In Jeremy's provocative article Egypt, Transformation, and the Signs of a Planetary Culture, he talks about "a transference of power...to decentralized and noetic polities of collaboration and participation...An invitation to transform to a new kind of human life in which the center is everywhere and nowhere". I wanted to offer a couple of resources that might help to give more flesh to these ideas. The first is from a recent article by political theorists Michael Hardt and Antonio Negrion the Middle East uprisings. They write:
The organization of the revolts resembles what we have seen for more than a decade in other parts of the world, from Seattle to Buenos Aires and Genoa and Cochabamba, Bolivia: a horizontal network that has no single, central leader. Traditional opposition bodies can participate in this network but cannot direct it. Outside observers have tried to designate a leader for the Egyptian revolts since their inception: maybe it's Mohamed ElBaradei, maybe Google's head of marketing, Wael Ghonim. They fear that the Muslim Brotherhood or some other body will take control of events. What they don't understand is that the multitude is able to organize itself without a centre – that the imposition of a leader or being co-opted by a traditional organization would undermine its power. The prevalence in the revolts of social network tools, such as Facebook, YouTube, and Twitter, are symptoms, not causes, of this organizational structure. These are the modes of expression of an intelligent population capable of using the instruments at hand to organize autonomously.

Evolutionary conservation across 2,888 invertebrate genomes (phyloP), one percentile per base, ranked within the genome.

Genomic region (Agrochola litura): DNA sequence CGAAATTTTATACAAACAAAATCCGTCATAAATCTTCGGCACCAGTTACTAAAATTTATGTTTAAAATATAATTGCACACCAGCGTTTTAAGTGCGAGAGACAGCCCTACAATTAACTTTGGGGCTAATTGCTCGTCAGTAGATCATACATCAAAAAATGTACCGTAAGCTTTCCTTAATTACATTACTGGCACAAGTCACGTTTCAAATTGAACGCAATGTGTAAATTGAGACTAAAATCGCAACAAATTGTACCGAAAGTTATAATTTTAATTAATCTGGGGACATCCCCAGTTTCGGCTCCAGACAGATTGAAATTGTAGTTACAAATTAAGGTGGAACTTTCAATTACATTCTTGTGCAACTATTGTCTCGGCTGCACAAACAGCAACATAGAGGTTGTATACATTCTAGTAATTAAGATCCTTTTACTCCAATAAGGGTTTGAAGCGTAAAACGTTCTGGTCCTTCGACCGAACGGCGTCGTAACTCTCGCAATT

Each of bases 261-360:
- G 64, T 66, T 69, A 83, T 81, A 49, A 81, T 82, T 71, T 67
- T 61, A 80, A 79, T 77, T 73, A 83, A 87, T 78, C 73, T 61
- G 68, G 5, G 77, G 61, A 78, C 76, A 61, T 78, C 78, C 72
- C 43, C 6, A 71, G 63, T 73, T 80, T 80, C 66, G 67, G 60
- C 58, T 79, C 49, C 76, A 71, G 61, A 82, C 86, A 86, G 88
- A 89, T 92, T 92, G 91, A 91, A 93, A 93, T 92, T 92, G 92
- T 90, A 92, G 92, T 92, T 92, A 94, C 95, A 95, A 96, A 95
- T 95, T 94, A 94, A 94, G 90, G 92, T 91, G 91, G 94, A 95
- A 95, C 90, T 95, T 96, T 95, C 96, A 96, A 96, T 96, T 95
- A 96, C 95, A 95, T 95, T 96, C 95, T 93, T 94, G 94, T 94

The second resource is a recent TED talk by the Egyptian Google executive that Hardt and Negri mention, Wael Ghonim. Ghonim talks about the overcoming of fear, and the use of decentered networks in the mobilizing and enaction of the historic Egyptian protests. In Ghonim's words, "There was no leader, the leader was everyone".